Huge rise in litter after start of carrier bag charge
LITTER has increased across Scotland since the Government launched a new strategy two years ago, it has been revealed.
According to the survey, supermarket bag litter is up 38 per cent since 2014 despite the introduction of the carrier-bag charge during the same period.
The analysis, commissioned by the Industry Council for Packaging and the Environment (Incpen), was conducted by Keep Scotland Beautiful at 120 sites in Edinburgh, Falkirk, Renfrewshire and Inverness in October 2016.
Smaller items such as cigarette butts and gum made up the bulk of the total litter count, while larger pieces were comprised of paper (nine per cent), sweet wrappers (six per cent), Irn Bru cans (six per cent), plastic soft drink bottles (six per cent) and cigarette packets (four per cent).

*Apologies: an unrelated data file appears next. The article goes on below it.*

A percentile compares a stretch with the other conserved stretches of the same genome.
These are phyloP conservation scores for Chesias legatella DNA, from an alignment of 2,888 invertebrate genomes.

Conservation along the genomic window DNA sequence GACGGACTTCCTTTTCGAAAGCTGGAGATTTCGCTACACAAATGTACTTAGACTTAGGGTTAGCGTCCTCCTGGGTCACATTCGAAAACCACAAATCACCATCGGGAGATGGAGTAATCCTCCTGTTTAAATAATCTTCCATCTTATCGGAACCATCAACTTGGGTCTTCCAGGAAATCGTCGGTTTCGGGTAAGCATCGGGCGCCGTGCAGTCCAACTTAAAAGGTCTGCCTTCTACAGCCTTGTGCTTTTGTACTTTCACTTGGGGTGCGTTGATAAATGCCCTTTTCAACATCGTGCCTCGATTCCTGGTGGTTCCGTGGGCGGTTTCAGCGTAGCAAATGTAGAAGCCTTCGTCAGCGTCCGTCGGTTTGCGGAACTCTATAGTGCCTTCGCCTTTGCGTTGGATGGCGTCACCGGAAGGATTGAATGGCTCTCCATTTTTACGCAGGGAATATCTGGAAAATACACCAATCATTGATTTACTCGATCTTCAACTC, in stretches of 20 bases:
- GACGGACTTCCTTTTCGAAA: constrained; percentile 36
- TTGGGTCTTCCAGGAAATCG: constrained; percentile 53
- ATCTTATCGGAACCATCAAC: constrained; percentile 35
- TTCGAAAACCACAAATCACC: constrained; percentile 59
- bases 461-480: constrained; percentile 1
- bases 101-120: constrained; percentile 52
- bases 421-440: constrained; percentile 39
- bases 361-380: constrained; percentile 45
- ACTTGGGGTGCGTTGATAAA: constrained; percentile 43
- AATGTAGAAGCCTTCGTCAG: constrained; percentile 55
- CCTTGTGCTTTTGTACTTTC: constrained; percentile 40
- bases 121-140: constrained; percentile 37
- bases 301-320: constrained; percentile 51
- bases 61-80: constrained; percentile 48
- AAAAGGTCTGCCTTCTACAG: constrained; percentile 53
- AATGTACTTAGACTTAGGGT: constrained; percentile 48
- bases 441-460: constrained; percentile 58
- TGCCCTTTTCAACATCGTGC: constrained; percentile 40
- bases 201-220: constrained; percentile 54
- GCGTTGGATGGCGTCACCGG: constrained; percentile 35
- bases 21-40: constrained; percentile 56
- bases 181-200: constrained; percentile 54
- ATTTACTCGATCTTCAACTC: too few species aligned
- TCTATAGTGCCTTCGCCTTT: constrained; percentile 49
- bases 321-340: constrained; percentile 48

The carrier-bag charge was introduced in Scotland in October 2014 while the Scottish Government launched its campaign Towards a Litter Free Scotland in June of the same year.
However, the study suggests charges have not changed people’s behaviour with carrier bags representing less than 0.5 per cent of the total litter count.
It also found the number of plastic bags found had risen while other items with no charge had fallen, with drinks containers decreasing by 18 per cent and coffee cups by 36 per cent.
Jane Bickerstaffe, chief executive of Incpen, which opposed the introduction of the carrier-bag charge, said: “Two years on from the introduction of the carrier-bag charge in Scotland and numerous campaigns to tackle litter, the problem is as bad as ever. This charge is not reducing the amount people